Prunus tenella Batsch

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Credits

Article from Bean's Trees and Shrubs Hardy in the British Isles

Recommended citation
'Prunus tenella' from the website Trees and Shrubs Online (treesandshrubsonline.org/articles/prunus/prunus-tenella/). Accessed 2019-12-09.

Genus

Common Names

  • Dwarf Russian Almond

Synonyms

  • P. nana (L.) Stokes, not Du Roi
  • Amygdalus nanus L.

Glossary

bud
Immature shoot protected by scales that develops into leaves and/or flowers.
calyx
(pl. calyces) Outer whorl of the perianth. Composed of several sepals.
glabrous
Lacking hairs smooth. glabrescent Becoming hairless.

References

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Credits

Article from Bean's Trees and Shrubs Hardy in the British Isles

Recommended citation
'Prunus tenella' from the website Trees and Shrubs Online (treesandshrubsonline.org/articles/prunus/prunus-tenella/). Accessed 2019-12-09.

A low, deciduous shrub of bushy form 2 to 5 ft high; twigs glabrous. Leaves obovate or oblong, 112 to 312 in. long, 12 to 1 in. wide, saw-toothed, dark glossy green above, pale beneath, glabrous on both surfaces. Flowers one to three on each bud of the previous year’s shoots, rosy red, 12 in. long, 12 in. or more in diameter. Fruit like a small almond, 1 in. long, covered with velvety down, not often produced in England. Bot. Mag., t. 161.

Native of S.W. Russia and parts of Central and S.E. Europe; long cultivated in this country (Aiton says since 1683). It is very pretty shrub, flowering abundantly in April, growing well on its own roots, and easily increased by layering. In spite of this it is frequently grafted on plum, and is short-lived in consequence.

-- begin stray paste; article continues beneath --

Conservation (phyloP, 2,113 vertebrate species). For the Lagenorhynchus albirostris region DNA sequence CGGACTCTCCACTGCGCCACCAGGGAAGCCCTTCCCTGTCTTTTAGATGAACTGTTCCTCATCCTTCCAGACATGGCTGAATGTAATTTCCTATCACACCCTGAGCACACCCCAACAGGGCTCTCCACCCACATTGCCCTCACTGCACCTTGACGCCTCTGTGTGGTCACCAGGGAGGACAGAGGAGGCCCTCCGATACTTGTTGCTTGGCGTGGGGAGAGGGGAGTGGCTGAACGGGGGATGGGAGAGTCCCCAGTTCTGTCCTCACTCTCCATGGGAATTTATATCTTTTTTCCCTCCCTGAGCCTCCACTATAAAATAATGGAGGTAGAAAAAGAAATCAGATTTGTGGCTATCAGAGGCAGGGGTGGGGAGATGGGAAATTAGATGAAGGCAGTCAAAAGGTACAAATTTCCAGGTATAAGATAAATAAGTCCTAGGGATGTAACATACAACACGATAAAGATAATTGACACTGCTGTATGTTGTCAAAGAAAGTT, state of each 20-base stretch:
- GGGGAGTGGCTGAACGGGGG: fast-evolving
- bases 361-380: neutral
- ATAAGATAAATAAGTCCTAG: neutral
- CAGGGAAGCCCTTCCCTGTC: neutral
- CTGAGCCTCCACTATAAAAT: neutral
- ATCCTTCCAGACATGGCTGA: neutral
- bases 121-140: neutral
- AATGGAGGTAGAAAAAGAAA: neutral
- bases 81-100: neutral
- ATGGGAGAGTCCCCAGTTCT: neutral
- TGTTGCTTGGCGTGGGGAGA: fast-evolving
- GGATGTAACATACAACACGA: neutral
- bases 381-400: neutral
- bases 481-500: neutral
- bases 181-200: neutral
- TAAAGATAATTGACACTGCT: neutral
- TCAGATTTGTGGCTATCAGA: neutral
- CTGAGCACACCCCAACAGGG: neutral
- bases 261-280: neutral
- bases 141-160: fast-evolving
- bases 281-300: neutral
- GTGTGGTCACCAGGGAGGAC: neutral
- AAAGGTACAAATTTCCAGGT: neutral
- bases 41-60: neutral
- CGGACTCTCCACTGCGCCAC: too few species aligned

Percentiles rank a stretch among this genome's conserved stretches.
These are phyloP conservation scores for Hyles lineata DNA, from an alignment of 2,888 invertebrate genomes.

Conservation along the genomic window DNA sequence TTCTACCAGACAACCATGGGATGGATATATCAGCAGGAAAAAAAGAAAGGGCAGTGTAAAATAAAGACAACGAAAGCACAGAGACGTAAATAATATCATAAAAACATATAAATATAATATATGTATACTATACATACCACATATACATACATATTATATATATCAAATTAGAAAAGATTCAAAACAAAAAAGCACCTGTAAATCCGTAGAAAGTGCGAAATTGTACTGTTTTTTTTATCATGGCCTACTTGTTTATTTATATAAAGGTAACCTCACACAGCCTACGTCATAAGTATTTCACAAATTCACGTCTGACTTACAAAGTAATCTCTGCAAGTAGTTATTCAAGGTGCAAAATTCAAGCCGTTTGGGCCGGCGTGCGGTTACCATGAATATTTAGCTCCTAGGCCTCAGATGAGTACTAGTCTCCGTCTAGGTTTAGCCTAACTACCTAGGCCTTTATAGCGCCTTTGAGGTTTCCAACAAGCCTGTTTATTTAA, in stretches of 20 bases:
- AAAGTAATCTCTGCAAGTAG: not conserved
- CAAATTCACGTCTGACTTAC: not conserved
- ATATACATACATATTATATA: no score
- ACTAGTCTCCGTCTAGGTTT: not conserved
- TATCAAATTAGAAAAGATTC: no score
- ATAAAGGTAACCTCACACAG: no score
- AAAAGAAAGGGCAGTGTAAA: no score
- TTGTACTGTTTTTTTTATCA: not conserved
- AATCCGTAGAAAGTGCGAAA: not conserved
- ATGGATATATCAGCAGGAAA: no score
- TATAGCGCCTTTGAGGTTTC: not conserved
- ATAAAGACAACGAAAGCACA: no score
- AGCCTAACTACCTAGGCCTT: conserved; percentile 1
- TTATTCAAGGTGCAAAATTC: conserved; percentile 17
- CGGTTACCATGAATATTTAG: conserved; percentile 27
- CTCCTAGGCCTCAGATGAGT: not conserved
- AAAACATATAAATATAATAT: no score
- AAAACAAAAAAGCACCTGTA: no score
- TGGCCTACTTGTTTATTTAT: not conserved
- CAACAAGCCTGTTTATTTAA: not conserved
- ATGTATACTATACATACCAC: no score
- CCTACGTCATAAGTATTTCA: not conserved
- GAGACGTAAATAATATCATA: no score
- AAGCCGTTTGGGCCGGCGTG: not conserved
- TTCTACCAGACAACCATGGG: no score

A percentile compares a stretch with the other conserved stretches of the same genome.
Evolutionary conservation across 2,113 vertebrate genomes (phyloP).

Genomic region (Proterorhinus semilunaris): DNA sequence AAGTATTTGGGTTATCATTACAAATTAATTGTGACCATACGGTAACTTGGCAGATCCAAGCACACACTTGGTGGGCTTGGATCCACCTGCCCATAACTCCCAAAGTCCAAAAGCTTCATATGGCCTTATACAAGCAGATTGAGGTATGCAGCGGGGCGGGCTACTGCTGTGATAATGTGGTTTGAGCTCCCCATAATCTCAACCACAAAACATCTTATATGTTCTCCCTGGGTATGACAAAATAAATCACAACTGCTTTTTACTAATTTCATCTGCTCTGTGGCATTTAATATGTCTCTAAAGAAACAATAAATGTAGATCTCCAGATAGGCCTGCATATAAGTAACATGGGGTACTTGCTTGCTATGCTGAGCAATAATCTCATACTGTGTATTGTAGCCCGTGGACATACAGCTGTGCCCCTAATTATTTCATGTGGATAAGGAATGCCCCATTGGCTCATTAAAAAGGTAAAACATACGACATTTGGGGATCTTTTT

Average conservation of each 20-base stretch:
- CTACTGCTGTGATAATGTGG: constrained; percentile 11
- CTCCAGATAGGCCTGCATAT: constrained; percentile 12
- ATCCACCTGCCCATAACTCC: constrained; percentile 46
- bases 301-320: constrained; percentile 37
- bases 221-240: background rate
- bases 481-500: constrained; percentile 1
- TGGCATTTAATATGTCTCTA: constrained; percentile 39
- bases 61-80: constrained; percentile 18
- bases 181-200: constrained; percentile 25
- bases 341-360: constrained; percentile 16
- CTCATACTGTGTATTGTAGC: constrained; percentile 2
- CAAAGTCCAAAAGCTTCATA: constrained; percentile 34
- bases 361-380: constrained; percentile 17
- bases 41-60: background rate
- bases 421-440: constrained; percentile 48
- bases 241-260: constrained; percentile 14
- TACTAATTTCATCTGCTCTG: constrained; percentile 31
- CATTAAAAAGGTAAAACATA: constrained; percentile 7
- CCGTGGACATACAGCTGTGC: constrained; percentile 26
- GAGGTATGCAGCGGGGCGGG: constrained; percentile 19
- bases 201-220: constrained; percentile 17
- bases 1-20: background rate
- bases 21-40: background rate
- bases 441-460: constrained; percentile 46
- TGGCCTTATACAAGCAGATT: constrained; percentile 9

P. tenella is a variable species in size, leaf-shape, relative length of sepals to calyx-tube, flower colour, etc. Plants with relatively broad leaves are sometimes distinguished as var. campestris (Bess.) Rehd. and plants with dark pink flowers, of which several clones have been introduced to cultivation, are known collectively as f. gessleriana (Kirchn.) Rehd. Of these the best known in Britain is ‘Fire Hill’, introduced by Lady Martineau from the Balkans; it received an Award of Merit in 1959. In ‘Alba’ the flowers are white.

The plant described by Desfontaines in 1809 as Amygdalus georgica is considered by Rehder to be synonymous with P. tenella. Some Russian botanists recognise it as a distinct species, though the differences adduced are not very convincing.


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